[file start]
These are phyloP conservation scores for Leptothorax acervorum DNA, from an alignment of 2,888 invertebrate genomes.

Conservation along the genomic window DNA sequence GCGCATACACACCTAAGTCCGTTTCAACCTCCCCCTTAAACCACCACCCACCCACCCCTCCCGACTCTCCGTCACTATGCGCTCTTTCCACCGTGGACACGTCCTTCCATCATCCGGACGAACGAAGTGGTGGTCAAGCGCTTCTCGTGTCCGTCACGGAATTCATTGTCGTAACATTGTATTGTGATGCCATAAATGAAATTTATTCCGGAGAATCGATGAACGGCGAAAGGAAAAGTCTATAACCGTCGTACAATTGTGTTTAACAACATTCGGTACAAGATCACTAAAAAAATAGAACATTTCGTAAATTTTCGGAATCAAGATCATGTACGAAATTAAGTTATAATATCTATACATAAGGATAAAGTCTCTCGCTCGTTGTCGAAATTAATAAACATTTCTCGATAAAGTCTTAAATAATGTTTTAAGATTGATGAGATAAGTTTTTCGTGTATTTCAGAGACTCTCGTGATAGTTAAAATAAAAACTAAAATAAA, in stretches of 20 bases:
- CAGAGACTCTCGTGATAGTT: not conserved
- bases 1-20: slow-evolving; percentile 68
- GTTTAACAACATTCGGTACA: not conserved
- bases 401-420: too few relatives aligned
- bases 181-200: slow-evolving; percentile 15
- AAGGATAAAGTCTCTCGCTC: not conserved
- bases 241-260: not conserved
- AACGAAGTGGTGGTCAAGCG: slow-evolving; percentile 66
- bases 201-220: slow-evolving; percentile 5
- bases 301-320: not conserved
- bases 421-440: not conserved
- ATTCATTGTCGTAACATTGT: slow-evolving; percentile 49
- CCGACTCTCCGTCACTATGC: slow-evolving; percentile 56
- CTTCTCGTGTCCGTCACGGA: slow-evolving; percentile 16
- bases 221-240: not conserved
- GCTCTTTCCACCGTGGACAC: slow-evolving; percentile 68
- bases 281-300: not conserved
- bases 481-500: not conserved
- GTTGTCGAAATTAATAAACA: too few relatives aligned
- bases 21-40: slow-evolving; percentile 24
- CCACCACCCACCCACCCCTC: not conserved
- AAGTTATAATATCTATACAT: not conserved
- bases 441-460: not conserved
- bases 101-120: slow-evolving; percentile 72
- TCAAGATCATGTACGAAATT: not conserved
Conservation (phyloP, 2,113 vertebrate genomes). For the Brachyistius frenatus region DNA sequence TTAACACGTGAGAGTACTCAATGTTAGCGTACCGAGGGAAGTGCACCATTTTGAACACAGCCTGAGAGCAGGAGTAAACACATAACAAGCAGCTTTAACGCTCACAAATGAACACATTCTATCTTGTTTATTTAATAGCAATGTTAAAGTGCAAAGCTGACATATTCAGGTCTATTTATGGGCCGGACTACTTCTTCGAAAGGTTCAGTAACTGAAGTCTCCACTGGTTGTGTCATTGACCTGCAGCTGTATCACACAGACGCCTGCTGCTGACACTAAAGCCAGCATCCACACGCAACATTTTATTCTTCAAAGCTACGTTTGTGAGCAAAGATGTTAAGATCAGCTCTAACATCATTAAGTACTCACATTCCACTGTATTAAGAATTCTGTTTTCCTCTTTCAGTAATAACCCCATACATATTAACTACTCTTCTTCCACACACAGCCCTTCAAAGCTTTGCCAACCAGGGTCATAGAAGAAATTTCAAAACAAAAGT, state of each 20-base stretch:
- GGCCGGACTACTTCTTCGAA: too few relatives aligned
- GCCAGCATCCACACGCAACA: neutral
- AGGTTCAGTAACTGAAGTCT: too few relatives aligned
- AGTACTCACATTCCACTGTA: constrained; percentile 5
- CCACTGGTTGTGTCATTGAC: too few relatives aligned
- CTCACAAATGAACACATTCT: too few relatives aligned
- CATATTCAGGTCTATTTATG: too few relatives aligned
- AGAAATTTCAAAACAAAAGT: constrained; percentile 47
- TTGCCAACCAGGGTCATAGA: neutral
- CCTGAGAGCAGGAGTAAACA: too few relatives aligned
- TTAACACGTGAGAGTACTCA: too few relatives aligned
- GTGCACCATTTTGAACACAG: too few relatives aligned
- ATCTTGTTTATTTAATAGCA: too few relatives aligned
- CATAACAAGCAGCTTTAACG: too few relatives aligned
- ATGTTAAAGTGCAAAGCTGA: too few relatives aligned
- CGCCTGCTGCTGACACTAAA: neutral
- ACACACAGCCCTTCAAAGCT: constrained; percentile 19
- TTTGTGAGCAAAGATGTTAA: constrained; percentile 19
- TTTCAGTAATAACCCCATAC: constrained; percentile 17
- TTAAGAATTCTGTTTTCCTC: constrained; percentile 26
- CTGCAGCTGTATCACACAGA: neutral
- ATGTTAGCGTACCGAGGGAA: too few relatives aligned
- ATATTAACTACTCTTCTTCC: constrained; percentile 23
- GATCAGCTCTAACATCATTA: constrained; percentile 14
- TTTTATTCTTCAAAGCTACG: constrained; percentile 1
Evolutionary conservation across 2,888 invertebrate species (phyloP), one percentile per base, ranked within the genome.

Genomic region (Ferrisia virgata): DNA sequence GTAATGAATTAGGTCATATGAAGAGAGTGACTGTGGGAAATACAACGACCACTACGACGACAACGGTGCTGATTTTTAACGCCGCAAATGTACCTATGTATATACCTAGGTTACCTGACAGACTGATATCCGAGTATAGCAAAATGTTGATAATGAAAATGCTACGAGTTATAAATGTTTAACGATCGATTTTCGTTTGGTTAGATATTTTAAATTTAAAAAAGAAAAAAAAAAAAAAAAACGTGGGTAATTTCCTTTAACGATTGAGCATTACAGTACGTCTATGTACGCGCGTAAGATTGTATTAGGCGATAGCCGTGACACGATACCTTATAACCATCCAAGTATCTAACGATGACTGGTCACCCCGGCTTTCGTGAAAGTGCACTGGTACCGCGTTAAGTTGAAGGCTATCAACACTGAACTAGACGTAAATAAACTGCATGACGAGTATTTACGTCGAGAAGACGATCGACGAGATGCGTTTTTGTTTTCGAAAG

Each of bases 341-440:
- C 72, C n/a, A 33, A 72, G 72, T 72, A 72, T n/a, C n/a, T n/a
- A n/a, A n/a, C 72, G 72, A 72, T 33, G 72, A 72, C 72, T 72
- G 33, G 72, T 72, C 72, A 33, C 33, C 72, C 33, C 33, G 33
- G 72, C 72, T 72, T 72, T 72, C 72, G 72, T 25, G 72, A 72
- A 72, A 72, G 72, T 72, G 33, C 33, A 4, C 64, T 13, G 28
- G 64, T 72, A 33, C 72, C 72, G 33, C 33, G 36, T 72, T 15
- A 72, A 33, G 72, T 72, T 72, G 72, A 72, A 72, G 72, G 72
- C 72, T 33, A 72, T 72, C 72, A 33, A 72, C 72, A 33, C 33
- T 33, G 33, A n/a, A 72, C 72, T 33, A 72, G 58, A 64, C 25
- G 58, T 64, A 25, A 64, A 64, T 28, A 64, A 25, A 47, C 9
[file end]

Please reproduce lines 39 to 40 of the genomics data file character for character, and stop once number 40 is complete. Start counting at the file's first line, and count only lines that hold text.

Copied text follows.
- TTAACACGTGAGAGTACTCA: too few relatives aligned
- GTGCACCATTTTGAACACAG: too few relatives aligned